Perhaps this information shows that the public may not even have to focus on bias in media, but rather on the content and depth of the information shared. The American people should feel capable of answering questions regarding economic sanctions or the level of unemployment as citizens of this nation. But if news sources fail to provide the people with the objective facts necessary to participate in energizing conversation, they fail society altogether. If the only things the American people can discuss after watching a segment of Fox News are gossipy, mean-spirited details about the Obama family, a drastic change is necessary.

One cannot watch Fox News or MSNBC and expect completely impartial reporting. No matter how hard a journalist might try, their individual beliefs will almost always manage to creep its way into a story, especially if an organization promotes a particular angle.

Though we might trust the media with informing us of the news, gathering the most correct version of the facts is still up to us.


Rini Sampath is a freshman majoring in international relations.

1 reply
  1. G. Farland
    G. Farland says:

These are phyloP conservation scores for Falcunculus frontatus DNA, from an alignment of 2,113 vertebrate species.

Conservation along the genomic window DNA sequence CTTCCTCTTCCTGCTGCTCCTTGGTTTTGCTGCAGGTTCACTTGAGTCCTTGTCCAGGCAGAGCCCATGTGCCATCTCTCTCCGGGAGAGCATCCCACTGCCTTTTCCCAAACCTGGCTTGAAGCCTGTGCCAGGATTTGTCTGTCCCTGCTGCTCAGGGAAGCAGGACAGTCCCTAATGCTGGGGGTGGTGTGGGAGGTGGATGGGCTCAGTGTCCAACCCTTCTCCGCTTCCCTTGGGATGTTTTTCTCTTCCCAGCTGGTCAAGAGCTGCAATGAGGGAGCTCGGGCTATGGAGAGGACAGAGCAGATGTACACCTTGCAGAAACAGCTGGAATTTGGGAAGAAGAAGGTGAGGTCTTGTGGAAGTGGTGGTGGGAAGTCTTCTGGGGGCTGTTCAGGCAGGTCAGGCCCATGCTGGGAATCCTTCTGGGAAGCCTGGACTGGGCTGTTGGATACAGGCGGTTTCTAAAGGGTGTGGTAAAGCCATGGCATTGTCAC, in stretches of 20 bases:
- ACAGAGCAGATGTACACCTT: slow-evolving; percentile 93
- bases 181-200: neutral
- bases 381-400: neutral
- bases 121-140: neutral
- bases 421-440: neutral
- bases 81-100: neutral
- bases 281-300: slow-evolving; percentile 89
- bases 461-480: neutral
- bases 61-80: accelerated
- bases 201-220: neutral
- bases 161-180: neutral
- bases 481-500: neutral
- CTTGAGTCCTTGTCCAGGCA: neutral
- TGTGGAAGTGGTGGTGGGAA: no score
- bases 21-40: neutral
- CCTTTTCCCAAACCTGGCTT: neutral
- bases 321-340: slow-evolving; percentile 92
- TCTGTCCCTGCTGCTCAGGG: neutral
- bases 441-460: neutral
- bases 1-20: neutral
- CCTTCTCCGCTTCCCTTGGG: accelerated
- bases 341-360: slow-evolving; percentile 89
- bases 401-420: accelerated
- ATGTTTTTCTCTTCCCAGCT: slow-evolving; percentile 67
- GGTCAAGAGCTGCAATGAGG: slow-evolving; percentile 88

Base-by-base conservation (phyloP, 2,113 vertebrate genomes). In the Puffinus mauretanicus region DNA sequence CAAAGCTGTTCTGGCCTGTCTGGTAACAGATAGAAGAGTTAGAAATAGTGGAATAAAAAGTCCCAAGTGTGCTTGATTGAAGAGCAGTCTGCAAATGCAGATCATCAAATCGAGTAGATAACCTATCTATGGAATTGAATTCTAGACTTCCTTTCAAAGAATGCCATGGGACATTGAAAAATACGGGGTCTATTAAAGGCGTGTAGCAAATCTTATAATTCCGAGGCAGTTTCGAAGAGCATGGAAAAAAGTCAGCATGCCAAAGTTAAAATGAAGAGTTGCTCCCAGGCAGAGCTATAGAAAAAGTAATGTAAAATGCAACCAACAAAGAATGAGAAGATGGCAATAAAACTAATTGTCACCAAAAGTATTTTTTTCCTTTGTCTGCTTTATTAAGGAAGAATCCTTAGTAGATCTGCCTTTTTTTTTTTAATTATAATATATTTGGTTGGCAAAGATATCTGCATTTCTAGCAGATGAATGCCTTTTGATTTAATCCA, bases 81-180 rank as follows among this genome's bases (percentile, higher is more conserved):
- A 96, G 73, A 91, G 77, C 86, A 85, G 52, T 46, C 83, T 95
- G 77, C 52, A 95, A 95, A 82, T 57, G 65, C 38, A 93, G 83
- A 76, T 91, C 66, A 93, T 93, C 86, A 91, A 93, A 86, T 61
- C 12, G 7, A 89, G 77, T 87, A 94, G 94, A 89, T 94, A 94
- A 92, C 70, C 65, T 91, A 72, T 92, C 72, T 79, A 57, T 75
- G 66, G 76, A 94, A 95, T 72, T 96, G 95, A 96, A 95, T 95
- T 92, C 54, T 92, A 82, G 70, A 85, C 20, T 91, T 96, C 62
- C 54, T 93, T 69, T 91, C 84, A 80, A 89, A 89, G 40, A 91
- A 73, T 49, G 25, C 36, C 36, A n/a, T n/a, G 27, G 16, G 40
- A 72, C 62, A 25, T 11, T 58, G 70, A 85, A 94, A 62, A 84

Really! CBS, NBC, ABC and CNN were not biased toward George Bush while he was in office and mean spirited towards him. You have a short memory. Never mind how the lame stream media crucified Sarah Palin. If a Republican had been in office during Benghazi. The media would have covered it properly. There was an initial cover up at Benghazi because it was on 9/11 and Obama and Clinton would have looked bad. Then they lied about what happened. They were derelict on 9/11 because they refuse to understand we are in a war on terror. The truth is the media is now the enemy of the American people and refuses to asks the tough questions on US policy domestically and internationally, because there fellow progressive is President. American politicians are our servants voted in by us and accountable to us and not above the law. People died in Benghazi and someone must be held accountable or it will happen again. As for people making mistakes and give them a break, I can’t believe this is coming out of mouth of someone taking international relations at the university level. This is not a Kindergarten play lot. We elect our leaders to pardon my pun LEAD. They must be held accountable for their decisions as most grown ups I know do. I taught my son to “take responsibility for his actions” and to accept the consequences of those actions. I would be disappointed if he made a mistake and lied and covered it up on top of that. As for the name calling done by the media from both sides, it is called freedom of speech and press. Freedom of speech is not just acceptable for pleasant speeches and on subjects we agree with, but on subjects contrary to our own views . Too often today on college campuses free speech is stifled because students do not like what the speaker has to say. This is a dangerous road they are going down on when they deny free speech. What other lines will they start crossing that erode other freedoms such as religion, press etc.